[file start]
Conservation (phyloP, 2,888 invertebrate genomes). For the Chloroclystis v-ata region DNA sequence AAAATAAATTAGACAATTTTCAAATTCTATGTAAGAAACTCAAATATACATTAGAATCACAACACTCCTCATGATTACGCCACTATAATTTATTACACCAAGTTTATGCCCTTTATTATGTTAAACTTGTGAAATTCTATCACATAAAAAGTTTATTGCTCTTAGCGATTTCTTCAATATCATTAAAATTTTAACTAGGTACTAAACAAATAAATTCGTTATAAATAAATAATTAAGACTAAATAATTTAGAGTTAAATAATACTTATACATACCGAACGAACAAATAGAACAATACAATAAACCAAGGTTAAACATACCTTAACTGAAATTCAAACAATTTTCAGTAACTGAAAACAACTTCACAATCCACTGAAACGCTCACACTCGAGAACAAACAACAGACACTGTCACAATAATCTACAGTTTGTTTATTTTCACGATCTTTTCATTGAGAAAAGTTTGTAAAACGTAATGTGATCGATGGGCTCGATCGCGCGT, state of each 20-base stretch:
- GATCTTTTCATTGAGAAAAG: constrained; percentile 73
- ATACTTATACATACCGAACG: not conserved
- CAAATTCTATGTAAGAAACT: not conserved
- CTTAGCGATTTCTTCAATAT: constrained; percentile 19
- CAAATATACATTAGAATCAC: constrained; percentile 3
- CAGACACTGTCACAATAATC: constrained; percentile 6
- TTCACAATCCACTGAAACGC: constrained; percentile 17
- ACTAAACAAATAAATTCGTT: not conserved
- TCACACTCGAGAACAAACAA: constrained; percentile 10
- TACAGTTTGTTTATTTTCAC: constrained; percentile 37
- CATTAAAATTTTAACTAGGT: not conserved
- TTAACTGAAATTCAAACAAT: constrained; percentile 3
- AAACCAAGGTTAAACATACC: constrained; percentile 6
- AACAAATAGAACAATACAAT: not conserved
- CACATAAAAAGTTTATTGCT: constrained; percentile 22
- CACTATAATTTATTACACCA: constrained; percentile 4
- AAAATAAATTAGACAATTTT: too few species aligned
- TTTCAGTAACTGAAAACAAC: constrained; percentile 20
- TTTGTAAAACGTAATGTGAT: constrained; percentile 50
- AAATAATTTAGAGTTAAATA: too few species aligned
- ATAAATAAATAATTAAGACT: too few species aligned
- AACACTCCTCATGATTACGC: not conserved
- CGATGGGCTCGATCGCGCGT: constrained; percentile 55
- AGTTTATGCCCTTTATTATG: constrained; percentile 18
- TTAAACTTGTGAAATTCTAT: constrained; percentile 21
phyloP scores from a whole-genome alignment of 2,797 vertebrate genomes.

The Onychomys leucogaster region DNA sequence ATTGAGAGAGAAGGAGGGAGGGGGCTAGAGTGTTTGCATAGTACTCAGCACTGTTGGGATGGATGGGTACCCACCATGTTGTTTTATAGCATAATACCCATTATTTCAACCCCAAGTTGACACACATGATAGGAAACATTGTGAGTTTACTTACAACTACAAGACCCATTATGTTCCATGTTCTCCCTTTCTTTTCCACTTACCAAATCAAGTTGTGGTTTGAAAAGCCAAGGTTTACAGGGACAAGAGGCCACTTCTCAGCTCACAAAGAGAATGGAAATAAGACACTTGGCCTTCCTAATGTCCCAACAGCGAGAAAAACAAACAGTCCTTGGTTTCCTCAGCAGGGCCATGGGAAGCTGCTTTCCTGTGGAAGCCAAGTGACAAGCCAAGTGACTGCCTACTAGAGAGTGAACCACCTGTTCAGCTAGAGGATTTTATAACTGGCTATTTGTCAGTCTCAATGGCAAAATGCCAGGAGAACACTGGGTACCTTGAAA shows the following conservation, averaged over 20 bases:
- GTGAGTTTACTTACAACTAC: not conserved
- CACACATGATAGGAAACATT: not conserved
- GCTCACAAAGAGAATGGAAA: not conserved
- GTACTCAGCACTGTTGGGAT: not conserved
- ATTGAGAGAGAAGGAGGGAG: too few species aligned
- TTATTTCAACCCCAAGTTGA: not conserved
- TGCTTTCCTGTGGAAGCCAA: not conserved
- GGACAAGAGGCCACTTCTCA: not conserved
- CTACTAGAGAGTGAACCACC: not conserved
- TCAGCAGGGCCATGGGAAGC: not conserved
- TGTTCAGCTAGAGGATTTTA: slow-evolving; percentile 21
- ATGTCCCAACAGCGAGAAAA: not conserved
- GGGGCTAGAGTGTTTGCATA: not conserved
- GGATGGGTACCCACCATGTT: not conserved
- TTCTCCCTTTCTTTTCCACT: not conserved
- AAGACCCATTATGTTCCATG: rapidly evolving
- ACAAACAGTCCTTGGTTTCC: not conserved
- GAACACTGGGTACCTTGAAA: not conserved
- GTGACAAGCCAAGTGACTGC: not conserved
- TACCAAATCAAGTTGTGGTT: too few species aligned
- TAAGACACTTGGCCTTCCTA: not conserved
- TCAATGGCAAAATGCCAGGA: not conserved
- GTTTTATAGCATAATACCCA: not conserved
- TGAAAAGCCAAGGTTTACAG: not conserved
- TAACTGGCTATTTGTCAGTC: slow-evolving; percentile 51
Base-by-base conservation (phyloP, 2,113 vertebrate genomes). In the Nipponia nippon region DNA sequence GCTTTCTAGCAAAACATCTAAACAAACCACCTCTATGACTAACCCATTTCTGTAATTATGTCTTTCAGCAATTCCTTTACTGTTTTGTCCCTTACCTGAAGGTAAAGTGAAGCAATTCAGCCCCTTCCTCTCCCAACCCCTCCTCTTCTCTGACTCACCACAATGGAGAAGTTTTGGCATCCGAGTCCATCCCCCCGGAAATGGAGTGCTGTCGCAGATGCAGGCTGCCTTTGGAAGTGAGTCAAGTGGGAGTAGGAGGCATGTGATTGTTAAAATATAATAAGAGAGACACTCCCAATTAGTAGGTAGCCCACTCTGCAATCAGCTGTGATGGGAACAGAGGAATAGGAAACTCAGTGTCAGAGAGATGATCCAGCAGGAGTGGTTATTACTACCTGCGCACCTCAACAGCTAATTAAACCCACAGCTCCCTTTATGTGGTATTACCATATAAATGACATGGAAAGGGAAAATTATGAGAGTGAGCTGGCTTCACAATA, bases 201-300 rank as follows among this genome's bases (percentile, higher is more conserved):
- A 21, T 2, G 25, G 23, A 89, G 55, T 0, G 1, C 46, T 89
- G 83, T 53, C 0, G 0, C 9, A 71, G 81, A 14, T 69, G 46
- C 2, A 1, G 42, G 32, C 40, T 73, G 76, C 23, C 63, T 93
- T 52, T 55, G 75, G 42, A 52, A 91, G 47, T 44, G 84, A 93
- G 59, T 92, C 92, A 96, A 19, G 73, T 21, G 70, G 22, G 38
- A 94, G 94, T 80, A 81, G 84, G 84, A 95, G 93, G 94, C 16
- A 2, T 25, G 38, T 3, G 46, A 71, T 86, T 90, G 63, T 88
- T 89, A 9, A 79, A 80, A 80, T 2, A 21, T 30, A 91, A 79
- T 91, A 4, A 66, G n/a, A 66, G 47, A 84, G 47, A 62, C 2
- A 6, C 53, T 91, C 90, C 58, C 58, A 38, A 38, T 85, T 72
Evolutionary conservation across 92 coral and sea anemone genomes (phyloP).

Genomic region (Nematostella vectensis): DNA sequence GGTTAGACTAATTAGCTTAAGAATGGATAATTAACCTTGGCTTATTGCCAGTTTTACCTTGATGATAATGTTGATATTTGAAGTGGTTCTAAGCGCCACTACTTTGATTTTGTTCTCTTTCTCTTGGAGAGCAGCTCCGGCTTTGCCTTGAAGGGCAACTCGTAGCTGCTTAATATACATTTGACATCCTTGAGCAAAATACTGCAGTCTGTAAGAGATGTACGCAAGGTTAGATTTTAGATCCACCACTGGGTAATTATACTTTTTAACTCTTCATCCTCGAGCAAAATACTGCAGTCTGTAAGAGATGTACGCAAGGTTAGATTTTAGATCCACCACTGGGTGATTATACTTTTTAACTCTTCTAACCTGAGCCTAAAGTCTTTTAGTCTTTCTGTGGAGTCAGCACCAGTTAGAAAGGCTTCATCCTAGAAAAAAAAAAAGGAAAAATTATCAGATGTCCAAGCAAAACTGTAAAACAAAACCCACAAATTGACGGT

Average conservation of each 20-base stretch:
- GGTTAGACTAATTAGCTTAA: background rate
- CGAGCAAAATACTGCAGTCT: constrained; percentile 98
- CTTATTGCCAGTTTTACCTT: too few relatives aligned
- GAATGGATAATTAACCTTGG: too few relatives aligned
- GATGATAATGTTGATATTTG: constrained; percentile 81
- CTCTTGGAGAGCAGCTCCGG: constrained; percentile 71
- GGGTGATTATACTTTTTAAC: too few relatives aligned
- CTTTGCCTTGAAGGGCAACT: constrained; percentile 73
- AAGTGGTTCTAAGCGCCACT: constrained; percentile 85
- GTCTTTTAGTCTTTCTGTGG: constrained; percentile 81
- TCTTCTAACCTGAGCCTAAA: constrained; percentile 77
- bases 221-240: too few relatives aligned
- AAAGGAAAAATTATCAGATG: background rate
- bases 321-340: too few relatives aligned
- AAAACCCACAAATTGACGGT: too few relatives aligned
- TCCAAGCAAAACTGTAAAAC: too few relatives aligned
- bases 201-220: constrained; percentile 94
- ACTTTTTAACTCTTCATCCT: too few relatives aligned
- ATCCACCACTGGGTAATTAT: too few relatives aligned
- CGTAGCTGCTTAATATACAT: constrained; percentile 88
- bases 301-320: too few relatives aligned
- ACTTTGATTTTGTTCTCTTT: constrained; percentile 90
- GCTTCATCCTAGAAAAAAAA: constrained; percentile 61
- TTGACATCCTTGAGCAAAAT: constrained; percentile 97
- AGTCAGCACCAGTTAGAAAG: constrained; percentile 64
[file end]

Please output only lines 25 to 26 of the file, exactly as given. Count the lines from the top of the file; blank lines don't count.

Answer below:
- AGTTTATGCCCTTTATTATG: constrained; percentile 18
- TTAAACTTGTGAAATTCTAT: constrained; percentile 21